Rest and Our Souls

Resting, both with sleep and with relaxing while awake, is important for our mental health. Mental ill-health can make us wide-awake when we desperately wish not to be, may be triggered by overwork and a lack of rest, and may lead us to be constantly exhausted. Rest also has a spiritual purpose, rest for our bodies and minds is something God is very much interested in.

We have all heard the famous quote, “on the seventh day God rested” (Genesis 2:2). It is not that God was tired, that he needed to replenish his strength, but that he was satisfied with his work of creation, and that it was complete. Later in the Bible the Israelites were told to keep the seventh-day Sabbath (Saturday):

Remember the Sabbath day by keeping it holy. Six days you shall labour and do all your work, but the seventh day is a sabbath to the LORD your God. On it you shall not do any work, neither you, nor your son or daughter, nor your male or female servant, nor your animals, nor any foreigner residing in your towns. For in six days the LORD made the heavens and the earth, the sea, and all that is in them, but he rested on the seventh day. Therefore the LORD blessed the Sabbath day and made it holy.
(Exodus 20:8-11)

Orthodox Jewish people today take the Sabbath and the injunction to do no work very seriously. Christians, however, have taken a different view: some keep the Saturday Sabbath as seriously as Jews, most take the Sabbath for Christians to be the first day of the week (Sunday) based on a number of NT references, and many do not treat any day as a particularly “restful” day, a day on which they do no work, however we define that.

Rest is, though, important for us. I’ve been in jobs where I worked a seven day week, and I’ve been in ones when I worked on both Saturday and Sunday – so neither option for a Sabbath was available. Yet I believe it is important for us to have rest – most of us have at least one day off a week, and I think it is important for our mental and spiritual health to have that day off.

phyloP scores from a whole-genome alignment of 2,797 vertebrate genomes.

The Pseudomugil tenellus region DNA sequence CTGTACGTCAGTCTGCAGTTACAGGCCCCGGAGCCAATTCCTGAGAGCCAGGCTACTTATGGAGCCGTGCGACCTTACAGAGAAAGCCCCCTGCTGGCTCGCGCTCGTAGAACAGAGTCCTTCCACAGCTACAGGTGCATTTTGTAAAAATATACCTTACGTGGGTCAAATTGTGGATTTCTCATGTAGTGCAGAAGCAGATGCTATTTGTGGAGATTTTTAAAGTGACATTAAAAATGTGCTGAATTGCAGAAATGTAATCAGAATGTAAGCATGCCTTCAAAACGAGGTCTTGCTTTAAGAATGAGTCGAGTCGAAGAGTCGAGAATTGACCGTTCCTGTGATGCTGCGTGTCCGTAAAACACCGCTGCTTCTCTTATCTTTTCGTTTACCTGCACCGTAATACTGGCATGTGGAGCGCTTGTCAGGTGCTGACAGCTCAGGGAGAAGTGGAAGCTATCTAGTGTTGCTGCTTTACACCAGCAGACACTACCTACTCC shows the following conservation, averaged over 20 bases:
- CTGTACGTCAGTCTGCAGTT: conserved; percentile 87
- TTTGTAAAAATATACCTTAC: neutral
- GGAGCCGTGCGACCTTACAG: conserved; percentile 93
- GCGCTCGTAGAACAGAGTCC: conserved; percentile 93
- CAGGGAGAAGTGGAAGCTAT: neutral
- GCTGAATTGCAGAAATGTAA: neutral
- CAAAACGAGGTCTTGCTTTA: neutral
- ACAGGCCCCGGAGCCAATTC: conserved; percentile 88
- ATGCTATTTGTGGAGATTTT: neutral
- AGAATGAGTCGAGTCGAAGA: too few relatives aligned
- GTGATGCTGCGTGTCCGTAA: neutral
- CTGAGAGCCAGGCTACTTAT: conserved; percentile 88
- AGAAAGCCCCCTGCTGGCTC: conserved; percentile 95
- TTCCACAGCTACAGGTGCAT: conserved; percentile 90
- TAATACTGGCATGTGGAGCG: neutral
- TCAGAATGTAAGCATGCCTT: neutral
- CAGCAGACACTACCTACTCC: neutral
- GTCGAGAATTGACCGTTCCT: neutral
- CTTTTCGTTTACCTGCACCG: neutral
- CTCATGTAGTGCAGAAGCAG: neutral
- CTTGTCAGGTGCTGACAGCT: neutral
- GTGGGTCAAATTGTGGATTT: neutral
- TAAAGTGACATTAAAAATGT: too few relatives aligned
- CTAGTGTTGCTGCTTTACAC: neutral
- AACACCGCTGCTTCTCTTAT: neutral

I think it is interesting to note that in the 23rd Psalm David says: “He makes me lie down in green pastures” (Psalm 23:2) – he makes, not suggests. I think that God has designed the human body to need rest and to replenish itself, and our souls too, and that sometimes in this world we forget about resting, and end up weary. I know that for me a lack of rest can lead me either way with bipolar disorder, actually. If I sleep too little I become hypomanic, if I work too much I end up with anxiety problems leading to deep depression.

There are in fact many times that rest is described as something God wants or requires us to have which are not specifically related to the Sabbath. Sometimes the Bible describes our natural human desire/need for rest, such as in Psalm 55:6-8: I said, “Oh, that I had the wings of a dove! I would fly away and be at rest. I would flee far away and stay in the desert; I would hurry to my place of shelter, far from the tempest and storm.”

We are told in Colossians 2:16ff that the Sabbath day as such is not necessary (although we are certainly allowed to have a Sabbath-day, whenever we so wish) although the principle of resting from our labours is seen throughout the Bible. I think that we should be aware that God blessed the idea of resting from what we are doing, of relaxing and repairing ourselves ready to fight the good fight in the world again. I know I have been guilty of working too hard and resting too little. By resting I don’t mean the rules and regulations orthodox Jewish people go through – I tend to think that is a little over-the-top, but perhaps not checking our emails, or staying up late, or worrying about work. There have been times I have longed for a cessation of worry about work related issues – I am not saying I know how to stop that, but I do think I should try!

I am having enforced rest at the moment, because I am not working, but I think this time is helpful to me- it gives me time to think and to read and it has given me plenty of time to let my mind repair itself from my last bout of depression. Sometimes a rest such as this is to be welcomed. Perhaps if you are unemployed, or off sick, it might be helpful to think of that time as a Sabbath, as a time to rest and to grow closer to God. There is a spiritual meaning of “rest” in the Bible too.